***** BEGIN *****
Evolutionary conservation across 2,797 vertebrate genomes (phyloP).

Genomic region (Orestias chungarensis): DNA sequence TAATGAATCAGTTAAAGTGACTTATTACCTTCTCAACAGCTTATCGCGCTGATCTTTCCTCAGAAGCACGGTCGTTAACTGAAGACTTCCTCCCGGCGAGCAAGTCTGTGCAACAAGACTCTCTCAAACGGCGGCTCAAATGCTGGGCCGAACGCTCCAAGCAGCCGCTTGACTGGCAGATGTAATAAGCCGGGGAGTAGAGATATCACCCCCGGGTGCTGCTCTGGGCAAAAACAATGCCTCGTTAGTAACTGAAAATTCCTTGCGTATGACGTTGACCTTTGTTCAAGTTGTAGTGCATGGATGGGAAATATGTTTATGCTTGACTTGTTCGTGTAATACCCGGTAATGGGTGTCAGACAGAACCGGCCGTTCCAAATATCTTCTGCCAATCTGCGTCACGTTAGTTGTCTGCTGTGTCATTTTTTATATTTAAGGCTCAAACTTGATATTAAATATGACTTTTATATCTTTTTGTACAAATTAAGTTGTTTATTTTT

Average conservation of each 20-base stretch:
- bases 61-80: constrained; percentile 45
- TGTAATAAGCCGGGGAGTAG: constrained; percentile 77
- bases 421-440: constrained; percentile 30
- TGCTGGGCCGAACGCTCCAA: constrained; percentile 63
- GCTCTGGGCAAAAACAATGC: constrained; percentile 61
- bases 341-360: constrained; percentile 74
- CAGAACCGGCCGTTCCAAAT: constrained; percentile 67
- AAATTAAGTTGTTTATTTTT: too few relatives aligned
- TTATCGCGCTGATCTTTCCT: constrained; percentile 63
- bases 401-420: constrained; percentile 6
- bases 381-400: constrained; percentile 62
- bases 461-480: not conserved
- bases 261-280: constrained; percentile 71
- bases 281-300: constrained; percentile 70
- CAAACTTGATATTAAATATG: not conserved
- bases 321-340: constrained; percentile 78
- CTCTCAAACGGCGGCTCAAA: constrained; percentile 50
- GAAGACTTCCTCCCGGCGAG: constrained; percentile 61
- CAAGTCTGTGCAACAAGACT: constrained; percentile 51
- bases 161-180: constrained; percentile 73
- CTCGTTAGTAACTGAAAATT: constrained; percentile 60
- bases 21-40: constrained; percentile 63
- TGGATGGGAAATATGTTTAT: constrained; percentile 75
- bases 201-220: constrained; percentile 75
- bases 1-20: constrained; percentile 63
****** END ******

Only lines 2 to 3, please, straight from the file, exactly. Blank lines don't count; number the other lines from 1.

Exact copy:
Genomic region (Orestias chungarensis): DNA sequence TAATGAATCAGTTAAAGTGACTTATTACCTTCTCAACAGCTTATCGCGCTGATCTTTCCTCAGAAGCACGGTCGTTAACTGAAGACTTCCTCCCGGCGAGCAAGTCTGTGCAACAAGACTCTCTCAAACGGCGGCTCAAATGCTGGGCCGAACGCTCCAAGCAGCCGCTTGACTGGCAGATGTAATAAGCCGGGGAGTAGAGATATCACCCCCGGGTGCTGCTCTGGGCAAAAACAATGCCTCGTTAGTAACTGAAAATTCCTTGCGTATGACGTTGACCTTTGTTCAAGTTGTAGTGCATGGATGGGAAATATGTTTATGCTTGACTTGTTCGTGTAATACCCGGTAATGGGTGTCAGACAGAACCGGCCGTTCCAAATATCTTCTGCCAATCTGCGTCACGTTAGTTGTCTGCTGTGTCATTTTTTATATTTAAGGCTCAAACTTGATATTAAATATGACTTTTATATCTTTTTGTACAAATTAAGTTGTTTATTTTT

Average conservation of each 20-base stretch: